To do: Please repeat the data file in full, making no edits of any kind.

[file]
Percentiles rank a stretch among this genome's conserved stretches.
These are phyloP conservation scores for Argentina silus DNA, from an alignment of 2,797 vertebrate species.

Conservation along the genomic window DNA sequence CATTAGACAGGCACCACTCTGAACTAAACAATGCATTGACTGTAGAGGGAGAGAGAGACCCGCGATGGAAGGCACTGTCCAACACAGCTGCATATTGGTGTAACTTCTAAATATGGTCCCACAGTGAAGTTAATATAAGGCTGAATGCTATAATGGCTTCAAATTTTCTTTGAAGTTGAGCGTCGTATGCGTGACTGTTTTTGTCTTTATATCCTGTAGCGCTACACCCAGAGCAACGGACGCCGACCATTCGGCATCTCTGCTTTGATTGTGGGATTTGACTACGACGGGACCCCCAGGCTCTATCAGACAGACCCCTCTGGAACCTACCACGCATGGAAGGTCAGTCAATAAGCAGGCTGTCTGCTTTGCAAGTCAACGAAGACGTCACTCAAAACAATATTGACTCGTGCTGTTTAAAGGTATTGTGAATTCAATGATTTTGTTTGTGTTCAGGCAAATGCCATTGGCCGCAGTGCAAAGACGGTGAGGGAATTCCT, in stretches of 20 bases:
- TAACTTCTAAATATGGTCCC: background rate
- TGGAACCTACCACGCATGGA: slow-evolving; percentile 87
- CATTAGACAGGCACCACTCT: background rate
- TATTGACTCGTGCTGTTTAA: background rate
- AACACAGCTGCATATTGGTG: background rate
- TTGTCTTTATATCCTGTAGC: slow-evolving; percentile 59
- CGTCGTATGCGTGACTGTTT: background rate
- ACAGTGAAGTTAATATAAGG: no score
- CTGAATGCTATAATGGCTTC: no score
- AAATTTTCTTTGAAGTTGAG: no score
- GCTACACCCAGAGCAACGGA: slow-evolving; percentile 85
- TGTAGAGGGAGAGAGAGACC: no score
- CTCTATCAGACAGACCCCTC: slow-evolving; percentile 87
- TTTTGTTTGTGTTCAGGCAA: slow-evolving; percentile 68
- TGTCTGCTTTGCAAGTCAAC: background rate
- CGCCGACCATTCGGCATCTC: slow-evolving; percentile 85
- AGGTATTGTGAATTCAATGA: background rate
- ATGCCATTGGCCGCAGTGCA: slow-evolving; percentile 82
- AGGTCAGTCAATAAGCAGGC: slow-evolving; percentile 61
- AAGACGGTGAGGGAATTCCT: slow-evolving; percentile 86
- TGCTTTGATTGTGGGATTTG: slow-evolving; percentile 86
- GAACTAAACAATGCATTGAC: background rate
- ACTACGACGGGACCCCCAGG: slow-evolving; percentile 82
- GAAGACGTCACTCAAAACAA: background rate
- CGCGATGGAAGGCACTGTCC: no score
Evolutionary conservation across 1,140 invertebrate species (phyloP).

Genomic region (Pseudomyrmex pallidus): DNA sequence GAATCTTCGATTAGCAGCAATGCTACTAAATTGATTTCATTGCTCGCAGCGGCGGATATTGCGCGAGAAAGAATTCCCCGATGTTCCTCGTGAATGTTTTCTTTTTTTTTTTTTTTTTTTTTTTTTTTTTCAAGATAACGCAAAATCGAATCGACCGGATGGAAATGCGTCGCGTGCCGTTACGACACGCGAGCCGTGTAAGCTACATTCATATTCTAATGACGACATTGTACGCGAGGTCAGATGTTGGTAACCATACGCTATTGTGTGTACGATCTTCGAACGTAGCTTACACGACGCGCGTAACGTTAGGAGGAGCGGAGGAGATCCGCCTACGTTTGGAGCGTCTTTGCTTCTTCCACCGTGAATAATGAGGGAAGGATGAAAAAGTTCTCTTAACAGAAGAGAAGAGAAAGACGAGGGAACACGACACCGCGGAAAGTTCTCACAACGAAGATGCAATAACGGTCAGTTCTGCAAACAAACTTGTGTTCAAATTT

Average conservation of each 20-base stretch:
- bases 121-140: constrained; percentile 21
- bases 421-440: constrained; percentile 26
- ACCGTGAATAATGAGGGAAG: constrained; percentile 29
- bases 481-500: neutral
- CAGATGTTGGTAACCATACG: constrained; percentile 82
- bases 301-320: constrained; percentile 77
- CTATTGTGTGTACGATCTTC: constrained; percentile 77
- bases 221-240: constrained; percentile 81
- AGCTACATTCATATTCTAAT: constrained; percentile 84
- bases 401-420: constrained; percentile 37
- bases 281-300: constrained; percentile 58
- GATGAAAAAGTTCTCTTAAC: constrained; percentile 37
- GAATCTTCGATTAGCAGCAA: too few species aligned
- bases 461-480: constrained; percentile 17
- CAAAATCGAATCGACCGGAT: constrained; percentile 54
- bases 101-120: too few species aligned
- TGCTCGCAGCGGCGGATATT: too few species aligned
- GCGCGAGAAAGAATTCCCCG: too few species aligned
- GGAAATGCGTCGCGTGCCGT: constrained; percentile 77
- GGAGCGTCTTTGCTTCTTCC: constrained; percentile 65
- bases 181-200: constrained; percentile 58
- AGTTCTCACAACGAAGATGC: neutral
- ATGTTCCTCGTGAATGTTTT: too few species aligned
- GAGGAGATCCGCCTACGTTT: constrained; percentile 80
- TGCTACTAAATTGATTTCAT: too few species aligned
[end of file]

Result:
Percentiles rank a stretch among this genome's conserved stretches.
These are phyloP conservation scores for Argentina silus DNA, from an alignment of 2,797 vertebrate species.

Conservation along the genomic window DNA sequence CATTAGACAGGCACCACTCTGAACTAAACAATGCATTGACTGTAGAGGGAGAGAGAGACCCGCGATGGAAGGCACTGTCCAACACAGCTGCATATTGGTGTAACTTCTAAATATGGTCCCACAGTGAAGTTAATATAAGGCTGAATGCTATAATGGCTTCAAATTTTCTTTGAAGTTGAGCGTCGTATGCGTGACTGTTTTTGTCTTTATATCCTGTAGCGCTACACCCAGAGCAACGGACGCCGACCATTCGGCATCTCTGCTTTGATTGTGGGATTTGACTACGACGGGACCCCCAGGCTCTATCAGACAGACCCCTCTGGAACCTACCACGCATGGAAGGTCAGTCAATAAGCAGGCTGTCTGCTTTGCAAGTCAACGAAGACGTCACTCAAAACAATATTGACTCGTGCTGTTTAAAGGTATTGTGAATTCAATGATTTTGTTTGTGTTCAGGCAAATGCCATTGGCCGCAGTGCAAAGACGGTGAGGGAATTCCT, in stretches of 20 bases:
- TAACTTCTAAATATGGTCCC: background rate
- TGGAACCTACCACGCATGGA: slow-evolving; percentile 87
- CATTAGACAGGCACCACTCT: background rate
- TATTGACTCGTGCTGTTTAA: background rate
- AACACAGCTGCATATTGGTG: background rate
- TTGTCTTTATATCCTGTAGC: slow-evolving; percentile 59
- CGTCGTATGCGTGACTGTTT: background rate
- ACAGTGAAGTTAATATAAGG: no score
- CTGAATGCTATAATGGCTTC: no score
- AAATTTTCTTTGAAGTTGAG: no score
- GCTACACCCAGAGCAACGGA: slow-evolving; percentile 85
- TGTAGAGGGAGAGAGAGACC: no score
- CTCTATCAGACAGACCCCTC: slow-evolving; percentile 87
- TTTTGTTTGTGTTCAGGCAA: slow-evolving; percentile 68
- TGTCTGCTTTGCAAGTCAAC: background rate
- CGCCGACCATTCGGCATCTC: slow-evolving; percentile 85
- AGGTATTGTGAATTCAATGA: background rate
- ATGCCATTGGCCGCAGTGCA: slow-evolving; percentile 82
- AGGTCAGTCAATAAGCAGGC: slow-evolving; percentile 61
- AAGACGGTGAGGGAATTCCT: slow-evolving; percentile 86
- TGCTTTGATTGTGGGATTTG: slow-evolving; percentile 86
- GAACTAAACAATGCATTGAC: background rate
- ACTACGACGGGACCCCCAGG: slow-evolving; percentile 82
- GAAGACGTCACTCAAAACAA: background rate
- CGCGATGGAAGGCACTGTCC: no score
Evolutionary conservation across 1,140 invertebrate species (phyloP).

Genomic region (Pseudomyrmex pallidus): DNA sequence GAATCTTCGATTAGCAGCAATGCTACTAAATTGATTTCATTGCTCGCAGCGGCGGATATTGCGCGAGAAAGAATTCCCCGATGTTCCTCGTGAATGTTTTCTTTTTTTTTTTTTTTTTTTTTTTTTTTTTCAAGATAACGCAAAATCGAATCGACCGGATGGAAATGCGTCGCGTGCCGTTACGACACGCGAGCCGTGTAAGCTACATTCATATTCTAATGACGACATTGTACGCGAGGTCAGATGTTGGTAACCATACGCTATTGTGTGTACGATCTTCGAACGTAGCTTACACGACGCGCGTAACGTTAGGAGGAGCGGAGGAGATCCGCCTACGTTTGGAGCGTCTTTGCTTCTTCCACCGTGAATAATGAGGGAAGGATGAAAAAGTTCTCTTAACAGAAGAGAAGAGAAAGACGAGGGAACACGACACCGCGGAAAGTTCTCACAACGAAGATGCAATAACGGTCAGTTCTGCAAACAAACTTGTGTTCAAATTT

Average conservation of each 20-base stretch:
- bases 121-140: constrained; percentile 21
- bases 421-440: constrained; percentile 26
- ACCGTGAATAATGAGGGAAG: constrained; percentile 29
- bases 481-500: neutral
- CAGATGTTGGTAACCATACG: constrained; percentile 82
- bases 301-320: constrained; percentile 77
- CTATTGTGTGTACGATCTTC: constrained; percentile 77
- bases 221-240: constrained; percentile 81
- AGCTACATTCATATTCTAAT: constrained; percentile 84
- bases 401-420: constrained; percentile 37
- bases 281-300: constrained; percentile 58
- GATGAAAAAGTTCTCTTAAC: constrained; percentile 37
- GAATCTTCGATTAGCAGCAA: too few species aligned
- bases 461-480: constrained; percentile 17
- CAAAATCGAATCGACCGGAT: constrained; percentile 54
- bases 101-120: too few species aligned
- TGCTCGCAGCGGCGGATATT: too few species aligned
- GCGCGAGAAAGAATTCCCCG: too few species aligned
- GGAAATGCGTCGCGTGCCGT: constrained; percentile 77
- GGAGCGTCTTTGCTTCTTCC: constrained; percentile 65
- bases 181-200: constrained; percentile 58
- AGTTCTCACAACGAAGATGC: neutral
- ATGTTCCTCGTGAATGTTTT: too few species aligned
- GAGGAGATCCGCCTACGTTT: constrained; percentile 80
- TGCTACTAAATTGATTTCAT: too few species aligned